Second, memory. We prepare ourselves by developing our memory of the Lord's goodness to us. We repeated in our responsorial Psalm the words of the Magnificat, "The Lord has remembered His mercy." Yes, the Lord remembers His mercy to us, even as our calling to mind the Lord's goodness to us should be a daily practice.

Today the threats to religious liberty give us so much apparent legitimate cause for worry, anger and even despair. Yet these are not marks of a disciple. Instead, in a time when we have a "hunger" for greater freedom; a "hunger" for a political climate that honors marriage more fully; a "hunger" for protection for our brothers and sisters in the Middle East who face a very real persecution today; in this time, we must deepen our memory.

Today, if we were to go looking for a memory-building program, we would find a textbook, method or audio book which promises to build our memory. But we are called to something greater than the ability to recall facts and figures - in this time of greater persecution, it is critical that we build our memory of the Lord's goodness. We are called to a paradox: to be people of gratitude in a time of persecution.

Third, faith. In our third reading we encounter the radically simple yet deep faith of the centurion, who said in the words we paraphrase every time we receive Holy Communion, "Lord, I am not worthy to have you enter under my roof; only say the word and my servant will be healed." Jesus is so amazed by this direct act of faith that He says, "Amen, I say to you, in no one in Israel have I found such faith."

The centurion's trusted servant was home, "suffering dreadfully." The centurion did not resign himself to his servant's likely death. The centurion took a dramatic step of faith: leaving the comfort of his home and his Roman social setting, and seeking out Jesus.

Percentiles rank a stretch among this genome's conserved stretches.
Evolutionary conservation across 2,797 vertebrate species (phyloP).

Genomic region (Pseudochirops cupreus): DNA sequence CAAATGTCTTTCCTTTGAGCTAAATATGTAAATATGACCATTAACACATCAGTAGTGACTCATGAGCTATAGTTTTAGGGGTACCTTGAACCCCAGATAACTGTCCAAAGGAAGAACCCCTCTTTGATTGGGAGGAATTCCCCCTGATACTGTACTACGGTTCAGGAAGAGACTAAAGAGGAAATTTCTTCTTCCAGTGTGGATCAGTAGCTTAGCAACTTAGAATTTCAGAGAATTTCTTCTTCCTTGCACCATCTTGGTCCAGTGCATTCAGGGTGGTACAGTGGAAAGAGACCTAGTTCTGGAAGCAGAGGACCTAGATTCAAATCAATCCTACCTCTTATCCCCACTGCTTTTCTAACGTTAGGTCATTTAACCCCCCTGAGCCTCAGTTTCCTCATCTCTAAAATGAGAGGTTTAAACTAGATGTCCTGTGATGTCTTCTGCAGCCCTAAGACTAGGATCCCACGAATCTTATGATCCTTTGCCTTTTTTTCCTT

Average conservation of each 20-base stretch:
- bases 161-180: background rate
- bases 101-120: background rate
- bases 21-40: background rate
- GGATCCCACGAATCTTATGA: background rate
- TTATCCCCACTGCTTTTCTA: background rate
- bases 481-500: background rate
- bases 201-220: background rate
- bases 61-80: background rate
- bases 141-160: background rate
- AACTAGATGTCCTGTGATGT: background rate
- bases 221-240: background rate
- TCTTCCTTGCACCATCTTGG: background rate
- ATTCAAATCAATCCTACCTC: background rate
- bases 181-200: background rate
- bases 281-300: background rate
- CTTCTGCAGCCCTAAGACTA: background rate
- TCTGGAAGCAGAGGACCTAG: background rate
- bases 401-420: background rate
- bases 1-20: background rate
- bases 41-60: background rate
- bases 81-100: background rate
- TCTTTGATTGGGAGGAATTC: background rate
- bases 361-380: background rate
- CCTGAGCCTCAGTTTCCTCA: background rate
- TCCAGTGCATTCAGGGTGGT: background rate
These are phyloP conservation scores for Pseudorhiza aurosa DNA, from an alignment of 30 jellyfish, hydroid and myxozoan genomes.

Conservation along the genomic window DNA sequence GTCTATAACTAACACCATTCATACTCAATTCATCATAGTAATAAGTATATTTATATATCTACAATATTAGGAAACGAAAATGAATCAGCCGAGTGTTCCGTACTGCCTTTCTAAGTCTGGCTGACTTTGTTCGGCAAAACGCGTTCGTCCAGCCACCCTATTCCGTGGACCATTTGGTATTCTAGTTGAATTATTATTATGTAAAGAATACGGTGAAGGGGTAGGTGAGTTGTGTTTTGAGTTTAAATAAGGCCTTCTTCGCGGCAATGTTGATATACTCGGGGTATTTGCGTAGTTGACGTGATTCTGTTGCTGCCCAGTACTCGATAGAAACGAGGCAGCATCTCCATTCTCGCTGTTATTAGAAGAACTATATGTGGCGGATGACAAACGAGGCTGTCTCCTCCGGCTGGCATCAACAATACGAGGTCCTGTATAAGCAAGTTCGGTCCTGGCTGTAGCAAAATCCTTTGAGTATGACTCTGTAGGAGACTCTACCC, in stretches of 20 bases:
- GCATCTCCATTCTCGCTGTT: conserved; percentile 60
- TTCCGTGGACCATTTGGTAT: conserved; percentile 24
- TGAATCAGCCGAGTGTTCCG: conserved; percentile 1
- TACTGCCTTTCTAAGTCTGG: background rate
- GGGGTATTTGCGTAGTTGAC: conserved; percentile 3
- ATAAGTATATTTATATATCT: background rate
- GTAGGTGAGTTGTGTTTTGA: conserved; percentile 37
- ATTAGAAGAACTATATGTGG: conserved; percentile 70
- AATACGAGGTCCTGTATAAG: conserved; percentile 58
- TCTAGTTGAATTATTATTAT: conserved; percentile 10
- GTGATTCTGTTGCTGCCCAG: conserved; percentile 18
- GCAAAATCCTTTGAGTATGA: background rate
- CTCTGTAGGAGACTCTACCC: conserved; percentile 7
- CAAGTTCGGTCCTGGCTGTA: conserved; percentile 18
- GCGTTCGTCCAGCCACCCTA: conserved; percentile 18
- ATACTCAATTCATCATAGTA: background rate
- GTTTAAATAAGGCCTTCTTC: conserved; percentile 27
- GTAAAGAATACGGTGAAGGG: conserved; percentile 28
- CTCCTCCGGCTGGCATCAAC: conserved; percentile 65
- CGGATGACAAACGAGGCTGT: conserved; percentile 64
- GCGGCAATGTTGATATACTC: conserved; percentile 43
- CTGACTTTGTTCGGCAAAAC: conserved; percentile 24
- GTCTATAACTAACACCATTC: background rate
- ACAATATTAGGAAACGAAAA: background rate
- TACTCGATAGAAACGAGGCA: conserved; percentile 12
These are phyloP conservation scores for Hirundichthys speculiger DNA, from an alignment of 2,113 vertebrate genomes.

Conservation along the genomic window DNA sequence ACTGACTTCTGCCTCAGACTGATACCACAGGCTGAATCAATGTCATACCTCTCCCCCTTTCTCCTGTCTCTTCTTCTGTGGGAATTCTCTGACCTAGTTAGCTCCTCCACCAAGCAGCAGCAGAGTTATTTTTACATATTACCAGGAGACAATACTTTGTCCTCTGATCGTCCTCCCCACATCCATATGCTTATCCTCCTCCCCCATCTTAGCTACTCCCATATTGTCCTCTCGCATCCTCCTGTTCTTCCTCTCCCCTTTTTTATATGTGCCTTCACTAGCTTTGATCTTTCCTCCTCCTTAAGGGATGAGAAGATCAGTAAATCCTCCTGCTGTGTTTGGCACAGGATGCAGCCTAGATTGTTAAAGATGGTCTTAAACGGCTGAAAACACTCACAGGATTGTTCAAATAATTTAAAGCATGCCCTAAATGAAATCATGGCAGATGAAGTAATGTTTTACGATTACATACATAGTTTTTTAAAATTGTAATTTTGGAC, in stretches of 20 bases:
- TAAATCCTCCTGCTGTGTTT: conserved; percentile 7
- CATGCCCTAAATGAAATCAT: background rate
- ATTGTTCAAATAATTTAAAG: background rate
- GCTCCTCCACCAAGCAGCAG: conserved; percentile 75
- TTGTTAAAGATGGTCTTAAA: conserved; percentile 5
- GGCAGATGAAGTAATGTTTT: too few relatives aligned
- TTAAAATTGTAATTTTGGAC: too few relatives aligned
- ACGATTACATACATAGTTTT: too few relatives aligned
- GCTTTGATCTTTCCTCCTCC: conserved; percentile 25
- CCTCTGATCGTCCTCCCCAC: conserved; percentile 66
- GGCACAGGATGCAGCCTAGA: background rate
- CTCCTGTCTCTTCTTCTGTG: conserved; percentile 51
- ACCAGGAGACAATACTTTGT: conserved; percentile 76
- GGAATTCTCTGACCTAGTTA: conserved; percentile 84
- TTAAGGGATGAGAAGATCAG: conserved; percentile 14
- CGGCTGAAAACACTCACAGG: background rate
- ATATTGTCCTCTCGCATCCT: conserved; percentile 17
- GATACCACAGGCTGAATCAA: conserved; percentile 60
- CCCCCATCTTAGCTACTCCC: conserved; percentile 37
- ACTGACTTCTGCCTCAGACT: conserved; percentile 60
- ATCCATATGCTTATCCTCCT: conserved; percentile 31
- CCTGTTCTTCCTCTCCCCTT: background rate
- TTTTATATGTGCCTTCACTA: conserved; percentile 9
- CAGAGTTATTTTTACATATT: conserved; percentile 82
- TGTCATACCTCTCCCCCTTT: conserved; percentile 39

It is not a stretch to describe our religious freedom as paralyzed, lying sick and suffering dreadfully. It undoubtedly is for those Christians in the Middle East who must flee the persecution of ISIS. Increasingly here, as hinted in Supreme Court arguments last April and touched on in Justice Thomas's dissent yesterday, our own religious freedom is in doubt.

Like the centurion whose words have entered into the very lifeblood of our celebration of the Mass, we are called to recognize ourselves as "unworthy to receive Him," even as we step out in faith.

Readiness, memory and faith: Through these practices, we orient ourselves to God's love and truth, and in this way not only prepare ourselves spiritually for persecution, but also prepare ourselves to continue to work towards a society that is ordered to God's divine order - a society of peace, justice and freedom. During this Fortnight for Freedom, and throughout the coming year, let us ready ourselves to act as Christians in a world so desperately in need of God's love, ready to face the forces that work against us, knowing the goodness and faithfulness of Our Lord as we defend the liberty to bear witness.

© Arlington Catholic Herald 2015